Israeli Military Offensive in Hebron May Be Inevitable

Despite the deep misgivings of the top military brass, the army may be compelled to launch a major operation ordered by a government under pressure.

Israeli security forces react during clashes with Palestinian demonstrators in Hebron. November 10, 2015.
Reuters

The current assumption is that sooner or later the IDF will launch a large operation in the Hebron region. The ongoing violence and the fact that nearly half the perpetrators of terror over the last two months hail from the Hebron area will compel the army to initiate a showcase move.

The army has doubled its troops in Hebron and the surrounding area over the past two months. Hundreds who are suspected of involvement in acts of terrorism and violence have been arrested in Hebron and adjacent villages. Soldiers inspect about 1,500 Palestinian cars daily before allowing them to enter the main roads in the Hebron and Bethlehem region.

But the ongoing violence may force the army to do more. A lethal terror attack could push the Israel Defense Forces into imposing a curfew in some neighborhoods of the city and conducting house–to–house searches and mass arrests, even if the IDF General Staff is not keen to do so.

“If there’s one thing that keeps me awake at night it’s whether we’ll be able to detect turning points on time,” a senior Central Command officer said this week, when asked if the IDF’s moves are enough to stop the violence.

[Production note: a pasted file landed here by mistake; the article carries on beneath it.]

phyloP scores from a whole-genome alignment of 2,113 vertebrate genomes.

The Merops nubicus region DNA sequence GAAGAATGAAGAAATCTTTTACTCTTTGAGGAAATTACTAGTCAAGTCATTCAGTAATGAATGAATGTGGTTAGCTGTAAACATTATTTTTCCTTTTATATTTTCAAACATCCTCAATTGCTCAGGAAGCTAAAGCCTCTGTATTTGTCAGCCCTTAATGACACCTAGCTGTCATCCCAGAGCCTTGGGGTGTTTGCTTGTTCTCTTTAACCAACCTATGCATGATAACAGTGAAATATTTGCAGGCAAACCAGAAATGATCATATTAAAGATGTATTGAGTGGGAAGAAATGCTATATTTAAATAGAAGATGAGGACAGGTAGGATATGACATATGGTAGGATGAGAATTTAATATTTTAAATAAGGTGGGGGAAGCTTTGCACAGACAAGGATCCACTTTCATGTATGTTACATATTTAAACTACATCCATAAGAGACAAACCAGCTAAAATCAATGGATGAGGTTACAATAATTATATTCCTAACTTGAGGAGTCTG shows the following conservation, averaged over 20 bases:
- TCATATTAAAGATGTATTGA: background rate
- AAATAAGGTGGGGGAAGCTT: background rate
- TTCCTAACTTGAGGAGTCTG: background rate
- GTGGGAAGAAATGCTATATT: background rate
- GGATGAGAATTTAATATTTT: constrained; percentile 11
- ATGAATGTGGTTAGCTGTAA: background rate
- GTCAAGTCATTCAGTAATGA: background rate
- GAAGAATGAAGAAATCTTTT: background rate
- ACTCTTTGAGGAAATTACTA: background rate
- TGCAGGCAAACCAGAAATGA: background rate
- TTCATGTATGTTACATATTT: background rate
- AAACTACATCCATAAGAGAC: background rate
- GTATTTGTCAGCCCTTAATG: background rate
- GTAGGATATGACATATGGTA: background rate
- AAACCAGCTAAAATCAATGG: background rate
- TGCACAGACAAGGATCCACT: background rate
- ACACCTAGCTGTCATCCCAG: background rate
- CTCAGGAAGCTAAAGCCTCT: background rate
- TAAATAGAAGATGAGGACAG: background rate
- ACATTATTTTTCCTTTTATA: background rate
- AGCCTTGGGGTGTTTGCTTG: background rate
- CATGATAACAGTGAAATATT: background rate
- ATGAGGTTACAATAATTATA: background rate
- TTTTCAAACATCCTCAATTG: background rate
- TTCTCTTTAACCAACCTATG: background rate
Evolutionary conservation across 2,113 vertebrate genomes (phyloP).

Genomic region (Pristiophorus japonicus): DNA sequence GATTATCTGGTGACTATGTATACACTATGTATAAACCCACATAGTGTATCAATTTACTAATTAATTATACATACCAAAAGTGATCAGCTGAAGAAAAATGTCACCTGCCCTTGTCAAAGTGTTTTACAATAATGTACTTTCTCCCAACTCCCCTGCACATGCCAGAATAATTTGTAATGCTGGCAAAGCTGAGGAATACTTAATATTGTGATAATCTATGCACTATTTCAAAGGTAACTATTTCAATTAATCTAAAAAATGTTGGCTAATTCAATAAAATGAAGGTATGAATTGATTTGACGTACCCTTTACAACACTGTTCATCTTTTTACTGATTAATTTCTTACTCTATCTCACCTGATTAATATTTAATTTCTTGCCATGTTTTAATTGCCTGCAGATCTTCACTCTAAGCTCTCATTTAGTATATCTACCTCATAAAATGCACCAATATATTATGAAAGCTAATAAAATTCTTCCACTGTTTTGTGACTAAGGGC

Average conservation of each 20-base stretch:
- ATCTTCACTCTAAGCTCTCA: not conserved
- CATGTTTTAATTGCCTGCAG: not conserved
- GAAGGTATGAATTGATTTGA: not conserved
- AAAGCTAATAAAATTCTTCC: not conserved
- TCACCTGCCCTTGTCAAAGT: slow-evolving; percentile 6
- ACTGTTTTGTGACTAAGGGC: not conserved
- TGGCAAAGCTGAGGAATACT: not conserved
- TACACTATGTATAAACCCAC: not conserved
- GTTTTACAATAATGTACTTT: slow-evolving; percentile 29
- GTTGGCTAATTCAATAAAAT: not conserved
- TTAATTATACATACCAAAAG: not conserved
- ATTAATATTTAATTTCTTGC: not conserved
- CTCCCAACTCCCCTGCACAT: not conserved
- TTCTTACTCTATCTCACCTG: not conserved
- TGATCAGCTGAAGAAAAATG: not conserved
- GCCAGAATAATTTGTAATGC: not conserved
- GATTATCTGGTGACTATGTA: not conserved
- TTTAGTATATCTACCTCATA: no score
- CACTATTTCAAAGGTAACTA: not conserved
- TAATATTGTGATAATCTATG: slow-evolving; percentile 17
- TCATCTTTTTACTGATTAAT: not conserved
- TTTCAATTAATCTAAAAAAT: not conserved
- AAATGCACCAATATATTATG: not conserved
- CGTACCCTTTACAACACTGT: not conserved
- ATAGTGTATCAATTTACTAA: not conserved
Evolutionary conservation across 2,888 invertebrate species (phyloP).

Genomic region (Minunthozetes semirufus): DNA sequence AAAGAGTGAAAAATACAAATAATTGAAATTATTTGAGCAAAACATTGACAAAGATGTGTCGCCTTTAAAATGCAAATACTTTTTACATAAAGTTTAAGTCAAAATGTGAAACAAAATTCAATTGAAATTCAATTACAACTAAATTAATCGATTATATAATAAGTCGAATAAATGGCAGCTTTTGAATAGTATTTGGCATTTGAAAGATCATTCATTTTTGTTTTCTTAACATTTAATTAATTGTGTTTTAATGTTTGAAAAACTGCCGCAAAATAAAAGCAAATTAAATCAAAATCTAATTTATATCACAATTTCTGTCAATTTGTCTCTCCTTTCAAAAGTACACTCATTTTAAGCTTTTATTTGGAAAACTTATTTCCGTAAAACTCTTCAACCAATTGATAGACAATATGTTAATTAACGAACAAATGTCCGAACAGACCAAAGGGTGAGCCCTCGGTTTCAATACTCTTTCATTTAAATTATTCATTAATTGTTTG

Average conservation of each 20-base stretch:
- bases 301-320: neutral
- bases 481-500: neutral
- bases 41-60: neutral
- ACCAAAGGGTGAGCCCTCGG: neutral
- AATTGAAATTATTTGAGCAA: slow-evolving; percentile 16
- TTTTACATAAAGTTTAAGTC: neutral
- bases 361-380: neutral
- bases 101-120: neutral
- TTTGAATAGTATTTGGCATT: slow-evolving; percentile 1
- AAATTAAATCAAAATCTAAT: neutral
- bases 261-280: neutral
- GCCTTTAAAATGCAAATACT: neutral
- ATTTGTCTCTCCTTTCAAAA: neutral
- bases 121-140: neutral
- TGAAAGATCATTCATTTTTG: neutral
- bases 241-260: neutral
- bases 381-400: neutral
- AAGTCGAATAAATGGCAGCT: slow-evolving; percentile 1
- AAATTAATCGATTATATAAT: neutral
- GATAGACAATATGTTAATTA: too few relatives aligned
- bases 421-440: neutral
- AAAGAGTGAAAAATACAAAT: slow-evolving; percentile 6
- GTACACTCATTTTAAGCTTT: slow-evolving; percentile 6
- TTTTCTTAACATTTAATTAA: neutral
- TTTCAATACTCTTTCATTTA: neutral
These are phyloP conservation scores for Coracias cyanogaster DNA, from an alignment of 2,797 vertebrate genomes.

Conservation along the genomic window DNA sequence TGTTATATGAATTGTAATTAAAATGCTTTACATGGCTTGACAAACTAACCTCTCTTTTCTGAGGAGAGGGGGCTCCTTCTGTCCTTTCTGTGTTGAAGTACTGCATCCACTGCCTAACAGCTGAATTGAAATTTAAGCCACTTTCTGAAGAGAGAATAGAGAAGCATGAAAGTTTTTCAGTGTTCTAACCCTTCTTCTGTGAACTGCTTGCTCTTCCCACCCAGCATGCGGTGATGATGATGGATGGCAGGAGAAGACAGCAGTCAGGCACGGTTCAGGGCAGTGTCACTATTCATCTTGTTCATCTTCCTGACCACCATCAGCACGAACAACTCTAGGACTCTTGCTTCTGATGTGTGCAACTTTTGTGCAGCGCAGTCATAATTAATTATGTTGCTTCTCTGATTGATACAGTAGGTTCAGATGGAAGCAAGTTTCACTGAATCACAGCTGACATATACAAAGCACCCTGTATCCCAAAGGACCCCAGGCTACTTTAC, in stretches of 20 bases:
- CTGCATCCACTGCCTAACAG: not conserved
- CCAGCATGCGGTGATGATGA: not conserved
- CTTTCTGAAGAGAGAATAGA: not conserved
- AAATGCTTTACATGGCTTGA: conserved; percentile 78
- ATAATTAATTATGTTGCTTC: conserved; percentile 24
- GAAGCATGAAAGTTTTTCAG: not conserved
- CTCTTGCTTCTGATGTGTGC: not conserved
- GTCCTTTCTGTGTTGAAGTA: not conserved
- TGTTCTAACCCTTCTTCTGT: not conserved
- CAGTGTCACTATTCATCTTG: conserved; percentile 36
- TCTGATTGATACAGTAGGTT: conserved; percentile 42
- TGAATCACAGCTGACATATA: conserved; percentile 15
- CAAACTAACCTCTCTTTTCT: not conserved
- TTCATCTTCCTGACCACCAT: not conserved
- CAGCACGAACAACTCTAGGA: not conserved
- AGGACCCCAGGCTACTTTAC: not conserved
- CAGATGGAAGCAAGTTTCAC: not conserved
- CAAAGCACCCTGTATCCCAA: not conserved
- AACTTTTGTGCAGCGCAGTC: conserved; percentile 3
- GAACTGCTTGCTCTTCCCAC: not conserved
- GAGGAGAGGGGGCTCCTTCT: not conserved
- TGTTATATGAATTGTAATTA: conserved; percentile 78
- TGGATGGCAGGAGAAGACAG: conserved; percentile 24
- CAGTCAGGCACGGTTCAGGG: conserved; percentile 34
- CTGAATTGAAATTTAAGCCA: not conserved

But the government has other worries. The first concerns the political pressure from the right – the settlers, Yisrael Beiteinu, the coalition and even the cabinet. Voices from these quarters are calling for Operation Defensive Shield 2 in the West Bank to end the terror attacks once and for all.

Pavel Wohlberg

The General Staff remains skeptical. If any act on our part could bring about such results, we’d have done it already, officers say. Defense Minister Moshe Ya’alon says it more sharply. The way he sees it, those who criticize him and the army for showing weakness in the West Bank are false messiahs. In a speech on Wednesday at the Israel Democracy Institute Ya’alon said, “like in the days of the Israel-Gaza conflict in 2014 we’re hearing slogans now. Some say let’s strike now. Those are statements with no basis, thought or judgement behind them.”

Behind the scenes a political battle is evolving. Minister Naftali Bennett, whom Ya’alon was referring to, has been openly critical of the defense minister’s policy, while the settlers’ leadership has blasted the Coordinator of Government Activities in the Territories, a unit in the Defense Ministry. The settlers are singling out the unit as a collaborator of the Palestinian Authority, as they did at the beginning of the second intifada.

Ya’alon, in retaliation, has made several statements supporting the rule of law and the High Court of Justice in particular, in stark contrast to the approach of Bennett and his Habayit Hayehudi colleagues (as well as many of the Likud’s central committee members).

When the storm around MK Yinon Magal (Habayit Hayehudi) erupted this week (over Magal’s inappropriate behavior toward a former employee) Ya’alon was the first public figure to speak out firmly against sexual harassment, even though Magal was a former subordinate of his in the special commando unit Sayeret Matkal.